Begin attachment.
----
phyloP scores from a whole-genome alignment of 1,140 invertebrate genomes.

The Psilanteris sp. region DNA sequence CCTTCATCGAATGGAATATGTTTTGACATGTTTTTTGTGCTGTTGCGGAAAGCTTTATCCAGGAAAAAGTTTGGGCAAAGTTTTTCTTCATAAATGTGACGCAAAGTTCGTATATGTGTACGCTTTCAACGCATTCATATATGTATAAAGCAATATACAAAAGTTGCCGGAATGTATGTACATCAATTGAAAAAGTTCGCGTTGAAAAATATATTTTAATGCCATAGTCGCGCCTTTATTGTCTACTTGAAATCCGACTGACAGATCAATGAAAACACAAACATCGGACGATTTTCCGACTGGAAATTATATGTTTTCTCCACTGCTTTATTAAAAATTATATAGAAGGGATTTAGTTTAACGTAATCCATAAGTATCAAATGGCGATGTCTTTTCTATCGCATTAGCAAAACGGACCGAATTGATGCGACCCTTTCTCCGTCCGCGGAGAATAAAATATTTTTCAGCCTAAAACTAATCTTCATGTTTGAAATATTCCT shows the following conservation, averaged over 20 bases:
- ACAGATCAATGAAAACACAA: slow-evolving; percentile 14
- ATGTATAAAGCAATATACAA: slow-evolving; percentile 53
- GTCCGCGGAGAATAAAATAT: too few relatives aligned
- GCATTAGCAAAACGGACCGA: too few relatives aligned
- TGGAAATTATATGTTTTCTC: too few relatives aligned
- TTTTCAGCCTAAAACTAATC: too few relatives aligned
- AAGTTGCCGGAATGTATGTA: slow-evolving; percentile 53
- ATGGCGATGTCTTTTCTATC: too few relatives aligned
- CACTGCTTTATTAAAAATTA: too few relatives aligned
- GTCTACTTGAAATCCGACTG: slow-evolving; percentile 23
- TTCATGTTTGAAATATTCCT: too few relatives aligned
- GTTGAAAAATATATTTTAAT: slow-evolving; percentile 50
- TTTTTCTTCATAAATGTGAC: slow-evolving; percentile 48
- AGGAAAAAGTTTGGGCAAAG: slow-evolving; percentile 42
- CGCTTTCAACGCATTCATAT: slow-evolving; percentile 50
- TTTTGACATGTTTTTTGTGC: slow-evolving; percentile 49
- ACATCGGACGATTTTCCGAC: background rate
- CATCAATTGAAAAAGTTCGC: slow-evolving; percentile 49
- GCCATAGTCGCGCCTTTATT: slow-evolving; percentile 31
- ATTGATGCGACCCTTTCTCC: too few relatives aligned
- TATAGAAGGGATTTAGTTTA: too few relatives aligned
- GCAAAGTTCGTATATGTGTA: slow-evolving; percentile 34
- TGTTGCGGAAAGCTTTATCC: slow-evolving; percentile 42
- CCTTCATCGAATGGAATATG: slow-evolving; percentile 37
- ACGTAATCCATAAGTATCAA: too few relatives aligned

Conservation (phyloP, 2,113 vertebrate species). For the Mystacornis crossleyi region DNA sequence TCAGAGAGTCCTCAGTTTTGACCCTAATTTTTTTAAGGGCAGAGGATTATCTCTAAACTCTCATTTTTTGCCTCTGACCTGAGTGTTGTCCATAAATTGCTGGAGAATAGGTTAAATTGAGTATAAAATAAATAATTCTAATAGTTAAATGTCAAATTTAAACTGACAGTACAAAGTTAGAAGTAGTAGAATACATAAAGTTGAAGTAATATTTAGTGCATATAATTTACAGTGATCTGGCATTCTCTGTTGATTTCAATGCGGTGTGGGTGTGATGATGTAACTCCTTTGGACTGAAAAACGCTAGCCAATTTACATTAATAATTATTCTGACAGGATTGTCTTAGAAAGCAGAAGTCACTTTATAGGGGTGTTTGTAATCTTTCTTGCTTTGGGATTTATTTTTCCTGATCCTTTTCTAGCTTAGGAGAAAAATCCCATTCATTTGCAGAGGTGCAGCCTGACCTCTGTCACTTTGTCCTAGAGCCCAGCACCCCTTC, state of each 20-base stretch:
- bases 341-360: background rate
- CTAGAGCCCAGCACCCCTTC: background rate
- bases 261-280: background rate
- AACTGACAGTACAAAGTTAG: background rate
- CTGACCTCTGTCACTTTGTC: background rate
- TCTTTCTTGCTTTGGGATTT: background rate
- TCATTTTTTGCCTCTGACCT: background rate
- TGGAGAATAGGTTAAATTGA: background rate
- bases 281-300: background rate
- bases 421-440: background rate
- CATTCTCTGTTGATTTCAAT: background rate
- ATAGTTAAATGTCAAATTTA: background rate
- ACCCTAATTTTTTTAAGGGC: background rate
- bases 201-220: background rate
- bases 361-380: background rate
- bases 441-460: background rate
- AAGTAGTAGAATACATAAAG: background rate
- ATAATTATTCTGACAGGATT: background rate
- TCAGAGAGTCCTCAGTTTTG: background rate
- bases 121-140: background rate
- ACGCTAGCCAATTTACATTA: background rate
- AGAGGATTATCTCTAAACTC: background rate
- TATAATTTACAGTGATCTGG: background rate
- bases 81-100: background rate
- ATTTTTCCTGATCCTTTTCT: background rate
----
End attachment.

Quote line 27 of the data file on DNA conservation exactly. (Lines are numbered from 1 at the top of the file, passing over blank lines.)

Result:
- ACGTAATCCATAAGTATCAA: too few relatives aligned